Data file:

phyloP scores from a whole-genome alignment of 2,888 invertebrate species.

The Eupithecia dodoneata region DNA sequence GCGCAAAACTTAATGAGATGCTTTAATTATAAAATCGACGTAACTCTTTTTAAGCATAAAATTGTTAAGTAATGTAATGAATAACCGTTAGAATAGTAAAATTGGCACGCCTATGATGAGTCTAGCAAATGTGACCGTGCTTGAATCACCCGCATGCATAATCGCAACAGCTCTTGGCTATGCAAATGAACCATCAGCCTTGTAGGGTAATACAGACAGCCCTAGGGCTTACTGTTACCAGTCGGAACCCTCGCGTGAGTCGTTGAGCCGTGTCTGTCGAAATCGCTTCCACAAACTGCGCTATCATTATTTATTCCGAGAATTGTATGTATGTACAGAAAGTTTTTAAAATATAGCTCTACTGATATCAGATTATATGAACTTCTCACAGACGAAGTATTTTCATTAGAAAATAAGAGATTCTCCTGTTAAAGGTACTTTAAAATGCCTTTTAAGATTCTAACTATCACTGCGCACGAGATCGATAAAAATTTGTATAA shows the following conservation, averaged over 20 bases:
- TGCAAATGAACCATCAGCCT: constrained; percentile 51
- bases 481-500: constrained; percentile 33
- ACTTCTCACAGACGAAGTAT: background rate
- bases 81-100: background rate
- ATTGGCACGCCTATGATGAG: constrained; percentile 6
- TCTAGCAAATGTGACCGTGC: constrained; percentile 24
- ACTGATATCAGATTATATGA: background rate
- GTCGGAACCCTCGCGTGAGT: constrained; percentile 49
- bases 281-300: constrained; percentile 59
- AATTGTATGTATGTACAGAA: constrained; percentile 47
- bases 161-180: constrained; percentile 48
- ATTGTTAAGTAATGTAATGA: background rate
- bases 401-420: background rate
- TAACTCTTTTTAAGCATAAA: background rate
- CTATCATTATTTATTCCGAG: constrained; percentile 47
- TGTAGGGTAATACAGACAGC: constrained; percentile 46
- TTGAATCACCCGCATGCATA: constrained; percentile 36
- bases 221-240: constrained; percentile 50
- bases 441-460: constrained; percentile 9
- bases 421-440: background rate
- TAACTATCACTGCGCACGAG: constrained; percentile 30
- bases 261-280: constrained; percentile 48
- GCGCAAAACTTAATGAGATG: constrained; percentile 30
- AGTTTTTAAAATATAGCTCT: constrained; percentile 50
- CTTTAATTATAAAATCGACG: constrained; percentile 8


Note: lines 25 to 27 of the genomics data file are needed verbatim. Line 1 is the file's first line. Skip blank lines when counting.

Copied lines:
- GCGCAAAACTTAATGAGATG: constrained; percentile 30
- AGTTTTTAAAATATAGCTCT: constrained; percentile 50
- CTTTAATTATAAAATCGACG: constrained; percentile 8